Tiara McKinney: A Struggle With Bullying
Updated: Jan 1, 2019
Student at The Lawrenceville School
“Speak faster," they said. The words echoed through my head, making me feel the usual hot, uncomfortable warmth of embarrassment. Did I really talk as slow as everyone said? Person after person attempting to figure out what went wrong, why I couldn’t speed up my talking, why I couldn’t just “be normal."
Meeting someone never felt normal because of the questions that came afterwards, which usually went around the lines of, “Why does your child talk like that?” The long times I spent working on my talking just to be normal, just to stop the dragging. A notable conversation was when I insisted that my sister correct any word or phrase that I said slowly.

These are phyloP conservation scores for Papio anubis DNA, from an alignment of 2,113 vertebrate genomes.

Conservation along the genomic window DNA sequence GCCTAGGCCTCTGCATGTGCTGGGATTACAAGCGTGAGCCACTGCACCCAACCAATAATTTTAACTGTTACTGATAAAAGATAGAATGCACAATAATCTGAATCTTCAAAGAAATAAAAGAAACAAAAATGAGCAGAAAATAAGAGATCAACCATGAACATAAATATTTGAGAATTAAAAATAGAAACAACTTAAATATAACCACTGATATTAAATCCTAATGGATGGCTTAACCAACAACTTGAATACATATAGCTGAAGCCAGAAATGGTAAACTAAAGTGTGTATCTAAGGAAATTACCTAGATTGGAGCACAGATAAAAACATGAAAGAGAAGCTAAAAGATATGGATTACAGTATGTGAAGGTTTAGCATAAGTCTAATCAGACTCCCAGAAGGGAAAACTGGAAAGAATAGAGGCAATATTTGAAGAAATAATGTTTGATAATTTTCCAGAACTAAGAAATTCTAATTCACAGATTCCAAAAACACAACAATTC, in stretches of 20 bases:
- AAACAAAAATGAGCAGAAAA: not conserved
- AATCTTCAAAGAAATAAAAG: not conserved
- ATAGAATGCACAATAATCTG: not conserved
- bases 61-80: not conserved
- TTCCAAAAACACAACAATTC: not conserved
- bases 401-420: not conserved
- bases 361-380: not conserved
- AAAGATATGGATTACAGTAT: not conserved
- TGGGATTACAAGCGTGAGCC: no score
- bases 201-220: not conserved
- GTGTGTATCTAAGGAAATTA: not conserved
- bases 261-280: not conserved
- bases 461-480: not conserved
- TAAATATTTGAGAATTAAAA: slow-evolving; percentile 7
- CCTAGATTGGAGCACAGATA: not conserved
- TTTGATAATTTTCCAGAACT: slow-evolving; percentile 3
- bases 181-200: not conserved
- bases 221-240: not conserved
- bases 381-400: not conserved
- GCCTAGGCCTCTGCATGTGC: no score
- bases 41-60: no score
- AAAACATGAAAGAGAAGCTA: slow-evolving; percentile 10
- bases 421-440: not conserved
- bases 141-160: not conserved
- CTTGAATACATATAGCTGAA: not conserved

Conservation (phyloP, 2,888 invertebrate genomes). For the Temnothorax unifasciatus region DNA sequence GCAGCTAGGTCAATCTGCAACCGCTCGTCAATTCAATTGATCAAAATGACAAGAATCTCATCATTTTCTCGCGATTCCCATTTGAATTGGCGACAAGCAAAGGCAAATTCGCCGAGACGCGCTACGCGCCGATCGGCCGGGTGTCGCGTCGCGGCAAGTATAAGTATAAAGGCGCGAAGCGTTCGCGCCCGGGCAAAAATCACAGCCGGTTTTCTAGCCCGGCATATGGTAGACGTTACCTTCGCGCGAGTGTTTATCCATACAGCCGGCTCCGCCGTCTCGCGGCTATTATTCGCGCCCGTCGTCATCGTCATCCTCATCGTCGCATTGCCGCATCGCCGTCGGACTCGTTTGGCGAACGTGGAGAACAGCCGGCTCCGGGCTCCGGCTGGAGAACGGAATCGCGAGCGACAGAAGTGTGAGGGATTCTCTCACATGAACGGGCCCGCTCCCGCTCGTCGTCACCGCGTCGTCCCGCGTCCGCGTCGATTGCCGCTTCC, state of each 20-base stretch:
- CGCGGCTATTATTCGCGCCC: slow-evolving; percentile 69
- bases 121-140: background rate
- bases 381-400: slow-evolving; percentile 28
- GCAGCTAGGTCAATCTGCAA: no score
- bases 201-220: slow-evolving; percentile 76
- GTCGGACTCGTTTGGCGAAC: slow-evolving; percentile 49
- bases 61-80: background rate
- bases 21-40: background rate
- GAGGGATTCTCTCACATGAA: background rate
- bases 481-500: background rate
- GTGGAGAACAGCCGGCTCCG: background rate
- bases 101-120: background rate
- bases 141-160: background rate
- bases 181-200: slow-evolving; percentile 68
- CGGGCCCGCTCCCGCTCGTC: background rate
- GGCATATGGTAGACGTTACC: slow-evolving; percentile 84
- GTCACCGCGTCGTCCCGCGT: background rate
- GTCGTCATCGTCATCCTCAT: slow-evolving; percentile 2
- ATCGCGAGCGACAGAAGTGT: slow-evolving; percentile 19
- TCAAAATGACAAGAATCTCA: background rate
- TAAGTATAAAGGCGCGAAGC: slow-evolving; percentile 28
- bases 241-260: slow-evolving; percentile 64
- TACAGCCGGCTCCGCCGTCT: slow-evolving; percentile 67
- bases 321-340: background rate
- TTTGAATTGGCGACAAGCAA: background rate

It was a struggle for years, and even when I finally sped up my speech, people still had their input on it, claiming that I didn’t talk Bahamian and that I faked my voice. As if there is a Bahamian way to talk.
The truth is that I only found a problem with my speech in the beginning because others made me feel that way. Without realizing this, I had criticized myself and allowed this to affect me for so long. You should be content with yourself and never allow anyone’s opinions to lower your self-image.